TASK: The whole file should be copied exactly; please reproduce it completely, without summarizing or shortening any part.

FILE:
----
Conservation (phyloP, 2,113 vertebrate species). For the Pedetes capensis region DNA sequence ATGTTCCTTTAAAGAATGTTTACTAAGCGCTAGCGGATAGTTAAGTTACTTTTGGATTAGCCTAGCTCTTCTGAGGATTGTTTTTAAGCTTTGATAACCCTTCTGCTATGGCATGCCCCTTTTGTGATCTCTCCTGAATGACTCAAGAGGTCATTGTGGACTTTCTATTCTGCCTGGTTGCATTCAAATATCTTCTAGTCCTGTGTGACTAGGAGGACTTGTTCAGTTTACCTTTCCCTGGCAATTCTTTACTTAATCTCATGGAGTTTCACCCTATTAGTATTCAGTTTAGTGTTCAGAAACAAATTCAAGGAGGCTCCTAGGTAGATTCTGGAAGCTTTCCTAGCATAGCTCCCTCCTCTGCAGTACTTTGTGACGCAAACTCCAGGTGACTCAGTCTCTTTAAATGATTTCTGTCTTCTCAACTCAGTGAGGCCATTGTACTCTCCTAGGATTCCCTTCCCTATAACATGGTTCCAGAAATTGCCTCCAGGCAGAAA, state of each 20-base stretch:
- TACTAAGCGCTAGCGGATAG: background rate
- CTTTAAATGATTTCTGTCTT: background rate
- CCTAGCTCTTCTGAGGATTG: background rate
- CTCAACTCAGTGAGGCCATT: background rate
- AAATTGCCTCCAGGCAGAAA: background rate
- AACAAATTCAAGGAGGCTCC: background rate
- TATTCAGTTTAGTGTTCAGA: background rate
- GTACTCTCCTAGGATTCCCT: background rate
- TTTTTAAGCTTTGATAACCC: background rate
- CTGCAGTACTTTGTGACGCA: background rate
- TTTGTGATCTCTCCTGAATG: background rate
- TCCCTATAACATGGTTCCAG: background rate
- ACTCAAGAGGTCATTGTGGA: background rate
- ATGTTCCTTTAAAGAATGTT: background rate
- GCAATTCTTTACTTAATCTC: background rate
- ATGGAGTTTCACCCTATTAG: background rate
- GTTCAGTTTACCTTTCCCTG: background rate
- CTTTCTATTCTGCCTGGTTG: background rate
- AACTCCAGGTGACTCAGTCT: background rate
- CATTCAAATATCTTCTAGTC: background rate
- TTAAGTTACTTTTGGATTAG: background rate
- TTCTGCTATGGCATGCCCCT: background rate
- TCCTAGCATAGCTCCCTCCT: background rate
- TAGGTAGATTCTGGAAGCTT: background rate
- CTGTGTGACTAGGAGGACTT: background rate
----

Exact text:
Conservation (phyloP, 2,113 vertebrate species). For the Pedetes capensis region DNA sequence ATGTTCCTTTAAAGAATGTTTACTAAGCGCTAGCGGATAGTTAAGTTACTTTTGGATTAGCCTAGCTCTTCTGAGGATTGTTTTTAAGCTTTGATAACCCTTCTGCTATGGCATGCCCCTTTTGTGATCTCTCCTGAATGACTCAAGAGGTCATTGTGGACTTTCTATTCTGCCTGGTTGCATTCAAATATCTTCTAGTCCTGTGTGACTAGGAGGACTTGTTCAGTTTACCTTTCCCTGGCAATTCTTTACTTAATCTCATGGAGTTTCACCCTATTAGTATTCAGTTTAGTGTTCAGAAACAAATTCAAGGAGGCTCCTAGGTAGATTCTGGAAGCTTTCCTAGCATAGCTCCCTCCTCTGCAGTACTTTGTGACGCAAACTCCAGGTGACTCAGTCTCTTTAAATGATTTCTGTCTTCTCAACTCAGTGAGGCCATTGTACTCTCCTAGGATTCCCTTCCCTATAACATGGTTCCAGAAATTGCCTCCAGGCAGAAA, state of each 20-base stretch:
- TACTAAGCGCTAGCGGATAG: background rate
- CTTTAAATGATTTCTGTCTT: background rate
- CCTAGCTCTTCTGAGGATTG: background rate
- CTCAACTCAGTGAGGCCATT: background rate
- AAATTGCCTCCAGGCAGAAA: background rate
- AACAAATTCAAGGAGGCTCC: background rate
- TATTCAGTTTAGTGTTCAGA: background rate
- GTACTCTCCTAGGATTCCCT: background rate
- TTTTTAAGCTTTGATAACCC: background rate
- CTGCAGTACTTTGTGACGCA: background rate
- TTTGTGATCTCTCCTGAATG: background rate
- TCCCTATAACATGGTTCCAG: background rate
- ACTCAAGAGGTCATTGTGGA: background rate
- ATGTTCCTTTAAAGAATGTT: background rate
- GCAATTCTTTACTTAATCTC: background rate
- ATGGAGTTTCACCCTATTAG: background rate
- GTTCAGTTTACCTTTCCCTG: background rate
- CTTTCTATTCTGCCTGGTTG: background rate
- AACTCCAGGTGACTCAGTCT: background rate
- CATTCAAATATCTTCTAGTC: background rate
- TTAAGTTACTTTTGGATTAG: background rate
- TTCTGCTATGGCATGCCCCT: background rate
- TCCTAGCATAGCTCCCTCCT: background rate
- TAGGTAGATTCTGGAAGCTT: background rate
- CTGTGTGACTAGGAGGACTT: background rate